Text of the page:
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We have a page with several forms. Each has its own @Html.AntiForgeryToken(). On my local machine everything is great.

We deployed to Azure (PAAS), but the __RequestVerificationToken is not being created on every request. Sometime it is there and sometime I get the The required anti-forgery cookie is not present and rarely I get the tokens do not match error.

I'm completely clueless at this point. I can't figure out if there's something wrong in our code or on Azure environment? No ajax in these forms.

We have added the <machineKey> section to our web.config. No caching. Sometimes it occurs on new devices from the first time.

5
  • Have you ever found the answer for this?
    – Kanadaj
    Nov 3, 2017 at 21:02
  • No, we had to remove the antiforgery check (it was used for simple integration forms. Nothing critical about it). Our Azure setup had two logical CDs, so my guess it is related to different CDs handling the request and response. That's just my guess.
    – TamerM
    Nov 5, 2017 at 10:01
  • I'm sad to hear that, though I don't think this should be a problem unless you have the domain defined in the form action as well (which would then redirect the user to another CD for the POST, but I doubt that would be the case since if you used the UrlHelper, that doesn't redirect users between domains).
    – Kanadaj
    Nov 5, 2017 at 17:04
  • 1
    Note that You can use multiple forms with antifourgerytoken inside a page, second You can't send it through GET request, Third Yu can't use different salt values in your calls to Html.AntiForgeryToken(salt) and fourth using AJAX may require extra work to ensure the token is included in the POST, So I can't answer the question unless you share some of your code! Nov 8, 2017 at 15:31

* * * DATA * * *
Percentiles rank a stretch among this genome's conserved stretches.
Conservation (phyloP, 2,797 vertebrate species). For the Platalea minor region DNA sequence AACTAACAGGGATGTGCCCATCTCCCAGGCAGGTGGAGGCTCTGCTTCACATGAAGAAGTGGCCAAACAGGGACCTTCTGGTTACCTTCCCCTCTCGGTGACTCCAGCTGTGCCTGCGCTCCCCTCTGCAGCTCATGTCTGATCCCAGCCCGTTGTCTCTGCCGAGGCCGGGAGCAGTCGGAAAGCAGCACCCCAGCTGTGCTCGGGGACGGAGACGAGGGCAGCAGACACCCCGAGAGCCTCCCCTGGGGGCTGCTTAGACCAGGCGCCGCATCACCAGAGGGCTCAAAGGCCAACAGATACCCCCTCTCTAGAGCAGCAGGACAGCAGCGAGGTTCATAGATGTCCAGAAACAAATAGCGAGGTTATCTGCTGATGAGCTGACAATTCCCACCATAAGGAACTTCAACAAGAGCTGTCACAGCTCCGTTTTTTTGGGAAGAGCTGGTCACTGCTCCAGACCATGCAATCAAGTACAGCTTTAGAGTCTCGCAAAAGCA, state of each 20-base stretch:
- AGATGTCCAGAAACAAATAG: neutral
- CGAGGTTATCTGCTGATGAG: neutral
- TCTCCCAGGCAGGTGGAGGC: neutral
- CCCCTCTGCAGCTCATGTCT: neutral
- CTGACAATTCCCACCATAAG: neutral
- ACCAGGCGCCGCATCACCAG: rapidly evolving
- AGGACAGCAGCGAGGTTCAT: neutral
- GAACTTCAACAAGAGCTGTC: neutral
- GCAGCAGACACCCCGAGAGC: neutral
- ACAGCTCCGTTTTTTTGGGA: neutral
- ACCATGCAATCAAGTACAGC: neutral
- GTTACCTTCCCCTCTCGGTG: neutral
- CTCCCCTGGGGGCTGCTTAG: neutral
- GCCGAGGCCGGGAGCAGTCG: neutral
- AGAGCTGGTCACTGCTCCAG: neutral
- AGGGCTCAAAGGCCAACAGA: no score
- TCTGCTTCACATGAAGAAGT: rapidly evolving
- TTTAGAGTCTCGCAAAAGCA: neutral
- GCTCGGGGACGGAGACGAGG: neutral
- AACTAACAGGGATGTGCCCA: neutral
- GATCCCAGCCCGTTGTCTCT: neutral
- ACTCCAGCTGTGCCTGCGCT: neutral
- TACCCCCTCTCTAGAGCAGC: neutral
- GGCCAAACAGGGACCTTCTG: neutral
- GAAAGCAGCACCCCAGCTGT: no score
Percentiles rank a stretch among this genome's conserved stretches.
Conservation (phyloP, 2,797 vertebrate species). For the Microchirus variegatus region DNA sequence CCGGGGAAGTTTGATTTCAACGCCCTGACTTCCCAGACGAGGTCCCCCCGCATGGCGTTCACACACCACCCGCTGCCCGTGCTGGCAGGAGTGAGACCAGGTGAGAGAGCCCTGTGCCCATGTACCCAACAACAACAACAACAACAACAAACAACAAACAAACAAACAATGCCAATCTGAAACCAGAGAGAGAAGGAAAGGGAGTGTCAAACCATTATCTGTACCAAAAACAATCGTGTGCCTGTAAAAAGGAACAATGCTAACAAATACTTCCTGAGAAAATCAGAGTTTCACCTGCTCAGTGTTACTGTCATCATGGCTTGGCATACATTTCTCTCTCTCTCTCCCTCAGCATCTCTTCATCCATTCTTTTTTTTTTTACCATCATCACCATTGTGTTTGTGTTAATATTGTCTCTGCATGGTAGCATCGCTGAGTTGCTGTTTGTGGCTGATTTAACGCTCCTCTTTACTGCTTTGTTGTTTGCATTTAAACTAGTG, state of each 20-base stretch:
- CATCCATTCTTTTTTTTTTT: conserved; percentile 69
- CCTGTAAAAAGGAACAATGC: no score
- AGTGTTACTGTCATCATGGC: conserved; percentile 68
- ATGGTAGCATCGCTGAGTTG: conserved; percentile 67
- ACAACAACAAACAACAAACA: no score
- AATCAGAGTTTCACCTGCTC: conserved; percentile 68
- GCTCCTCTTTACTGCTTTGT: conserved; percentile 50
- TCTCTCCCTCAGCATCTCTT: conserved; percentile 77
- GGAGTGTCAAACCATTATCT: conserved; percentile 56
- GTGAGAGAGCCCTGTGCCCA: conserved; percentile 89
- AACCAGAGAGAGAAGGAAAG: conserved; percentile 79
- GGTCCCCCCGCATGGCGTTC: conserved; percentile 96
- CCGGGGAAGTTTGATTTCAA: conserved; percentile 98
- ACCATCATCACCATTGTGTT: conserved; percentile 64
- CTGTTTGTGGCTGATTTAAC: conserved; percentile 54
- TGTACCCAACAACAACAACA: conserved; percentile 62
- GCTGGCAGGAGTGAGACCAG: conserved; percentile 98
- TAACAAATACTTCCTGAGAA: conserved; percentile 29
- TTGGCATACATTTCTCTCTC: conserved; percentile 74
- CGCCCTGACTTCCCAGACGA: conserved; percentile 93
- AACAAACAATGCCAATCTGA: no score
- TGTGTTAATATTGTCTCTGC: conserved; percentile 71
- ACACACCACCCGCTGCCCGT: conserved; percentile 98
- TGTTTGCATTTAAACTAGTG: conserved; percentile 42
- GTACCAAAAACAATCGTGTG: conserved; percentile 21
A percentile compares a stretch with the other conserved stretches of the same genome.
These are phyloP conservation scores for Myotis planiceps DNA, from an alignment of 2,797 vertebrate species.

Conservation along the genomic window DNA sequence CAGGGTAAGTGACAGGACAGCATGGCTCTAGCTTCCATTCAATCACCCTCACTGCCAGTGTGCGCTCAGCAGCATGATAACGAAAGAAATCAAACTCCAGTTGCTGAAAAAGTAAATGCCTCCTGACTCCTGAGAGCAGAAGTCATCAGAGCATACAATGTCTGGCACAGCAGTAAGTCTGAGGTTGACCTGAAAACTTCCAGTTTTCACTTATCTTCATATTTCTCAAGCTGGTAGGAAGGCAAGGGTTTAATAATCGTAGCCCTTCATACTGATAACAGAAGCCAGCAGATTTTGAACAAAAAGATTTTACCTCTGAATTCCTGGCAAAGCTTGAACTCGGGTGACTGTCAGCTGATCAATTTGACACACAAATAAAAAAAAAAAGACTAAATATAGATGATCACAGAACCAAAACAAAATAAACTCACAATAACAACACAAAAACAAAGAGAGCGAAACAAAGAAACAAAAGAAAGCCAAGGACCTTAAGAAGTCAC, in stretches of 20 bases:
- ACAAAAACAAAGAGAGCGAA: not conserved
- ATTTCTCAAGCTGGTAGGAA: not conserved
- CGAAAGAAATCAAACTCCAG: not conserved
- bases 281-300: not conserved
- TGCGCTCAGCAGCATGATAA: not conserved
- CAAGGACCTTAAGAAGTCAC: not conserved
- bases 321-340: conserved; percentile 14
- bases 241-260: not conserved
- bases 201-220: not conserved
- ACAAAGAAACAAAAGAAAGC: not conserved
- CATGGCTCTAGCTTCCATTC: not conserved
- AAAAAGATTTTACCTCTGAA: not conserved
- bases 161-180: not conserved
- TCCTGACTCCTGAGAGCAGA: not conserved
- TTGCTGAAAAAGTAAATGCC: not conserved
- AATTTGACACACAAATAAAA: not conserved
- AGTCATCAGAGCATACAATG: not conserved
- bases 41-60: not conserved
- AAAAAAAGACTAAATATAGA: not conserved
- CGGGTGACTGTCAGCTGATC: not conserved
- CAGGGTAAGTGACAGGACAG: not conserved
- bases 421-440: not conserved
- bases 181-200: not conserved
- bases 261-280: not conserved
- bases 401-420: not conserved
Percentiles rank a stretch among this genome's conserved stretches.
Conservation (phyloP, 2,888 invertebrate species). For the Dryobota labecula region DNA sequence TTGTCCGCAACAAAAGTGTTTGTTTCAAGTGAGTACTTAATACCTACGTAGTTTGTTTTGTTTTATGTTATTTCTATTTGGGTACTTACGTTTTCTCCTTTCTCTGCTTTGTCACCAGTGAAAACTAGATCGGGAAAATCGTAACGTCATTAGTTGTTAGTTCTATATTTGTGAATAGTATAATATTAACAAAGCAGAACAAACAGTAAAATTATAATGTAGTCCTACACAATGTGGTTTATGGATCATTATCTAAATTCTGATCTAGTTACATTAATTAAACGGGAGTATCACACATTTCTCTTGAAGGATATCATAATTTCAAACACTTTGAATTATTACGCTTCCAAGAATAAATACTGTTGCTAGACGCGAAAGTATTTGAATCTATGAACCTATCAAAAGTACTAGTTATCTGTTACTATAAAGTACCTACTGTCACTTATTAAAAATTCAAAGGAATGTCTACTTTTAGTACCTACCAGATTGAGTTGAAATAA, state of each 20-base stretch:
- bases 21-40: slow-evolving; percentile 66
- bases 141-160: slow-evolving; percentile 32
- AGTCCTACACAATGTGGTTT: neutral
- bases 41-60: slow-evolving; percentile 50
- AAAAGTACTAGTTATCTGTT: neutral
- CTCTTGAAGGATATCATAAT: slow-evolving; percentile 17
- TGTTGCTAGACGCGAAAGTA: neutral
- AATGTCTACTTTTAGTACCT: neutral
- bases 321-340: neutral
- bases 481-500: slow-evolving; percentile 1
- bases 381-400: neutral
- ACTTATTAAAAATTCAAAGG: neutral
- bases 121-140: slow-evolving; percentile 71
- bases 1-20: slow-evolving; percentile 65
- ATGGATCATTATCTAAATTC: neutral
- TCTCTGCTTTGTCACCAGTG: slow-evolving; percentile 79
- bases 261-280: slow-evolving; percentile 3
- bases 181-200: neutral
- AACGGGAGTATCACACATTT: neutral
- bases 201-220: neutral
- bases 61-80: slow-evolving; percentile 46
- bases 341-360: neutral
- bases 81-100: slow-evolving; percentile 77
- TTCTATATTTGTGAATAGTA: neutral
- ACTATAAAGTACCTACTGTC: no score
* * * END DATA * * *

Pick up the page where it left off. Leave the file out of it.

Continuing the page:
• have you experienced it failing when you try submit the form or do you just have the failures audited somewhere?
    – Harry
    Nov 10, 2017 at 20:43

2 Answers 2

3

After spending a significant amount of time with investigation, using a combination of Sentry and Azure web server logs, I've found 2 major causes of the mentioned errors:

1) On mobile phones, when the browser is in the background, it may be abruptly stopped by the OS to free up resources. When this happens, usually, the page is stored on the phone's drive, and reloaded from there once the browser is re-opened.

The problem, however, is that by this time, the Anti-Forgery Token, which is a session cookie, has already expired, since this is essentially a new session. So the page loads without an Anti-Forgery Cookie, using HTML from the previous session. This causes the The required anti-forgery cookie is not present exception.

2) While seemingly related, the tokens do not match exception is usually only tangentially related. The cause seems to be user behaviour of opening multiple tabs at the same time.

The Anti-Forgery Cookie is only assigned when a user arrives to a page with a form on it. This means that they can go to your homepage, and have no anti-forgery cookie. Then they can open multiple tabs using middle-click. The multiple tabs are multiple parallel requests, each of them without an anti-forgery cookie.

As these requests don't have an anti-forgery cookie, for each of them, ASP.NET generates a separate pseudo-random token for their cookie, and uses that in the form; however, only the result of the last header received will be retained. This means that all the other pages will have invalid tokens on the page, since their anti-forgery cookie was overridden.

For a solution, I've created a global filter that should ensure that

  1. The Anti-Forgery cookie is assigned on any page, even if the page has no form, and